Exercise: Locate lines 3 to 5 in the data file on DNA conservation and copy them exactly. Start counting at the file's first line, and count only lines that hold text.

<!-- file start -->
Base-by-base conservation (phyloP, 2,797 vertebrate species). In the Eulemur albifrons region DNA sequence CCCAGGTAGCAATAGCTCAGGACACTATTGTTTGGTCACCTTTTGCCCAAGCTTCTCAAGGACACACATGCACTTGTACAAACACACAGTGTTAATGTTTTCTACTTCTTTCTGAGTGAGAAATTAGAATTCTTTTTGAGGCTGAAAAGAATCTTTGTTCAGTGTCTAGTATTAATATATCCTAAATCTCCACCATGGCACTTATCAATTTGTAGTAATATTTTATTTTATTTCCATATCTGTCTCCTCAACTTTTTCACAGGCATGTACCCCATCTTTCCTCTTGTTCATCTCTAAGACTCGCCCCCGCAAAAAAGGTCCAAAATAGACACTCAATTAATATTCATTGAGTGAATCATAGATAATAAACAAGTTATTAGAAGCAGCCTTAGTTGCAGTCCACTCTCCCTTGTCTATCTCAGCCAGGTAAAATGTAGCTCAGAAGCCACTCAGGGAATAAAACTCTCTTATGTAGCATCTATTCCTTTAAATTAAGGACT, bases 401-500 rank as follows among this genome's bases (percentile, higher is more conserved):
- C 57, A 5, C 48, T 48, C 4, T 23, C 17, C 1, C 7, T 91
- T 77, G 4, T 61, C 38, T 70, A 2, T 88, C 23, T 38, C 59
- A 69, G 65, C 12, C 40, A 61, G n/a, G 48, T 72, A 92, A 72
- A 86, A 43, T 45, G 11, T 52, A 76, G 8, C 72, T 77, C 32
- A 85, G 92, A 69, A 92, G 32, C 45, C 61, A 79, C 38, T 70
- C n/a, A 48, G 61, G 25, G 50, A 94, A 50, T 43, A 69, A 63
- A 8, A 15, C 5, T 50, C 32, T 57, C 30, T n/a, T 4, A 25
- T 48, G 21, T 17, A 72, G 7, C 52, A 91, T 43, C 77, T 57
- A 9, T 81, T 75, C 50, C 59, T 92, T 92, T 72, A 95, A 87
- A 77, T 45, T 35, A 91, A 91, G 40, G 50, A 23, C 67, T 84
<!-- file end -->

- T 77, G 4, T 61, C 38, T 70, A 2, T 88, C 23, T 38, C 59
- A 69, G 65, C 12, C 40, A 61, G n/a, G 48, T 72, A 92, A 72
- A 86, A 43, T 45, G 11, T 52, A 76, G 8, C 72, T 77, C 32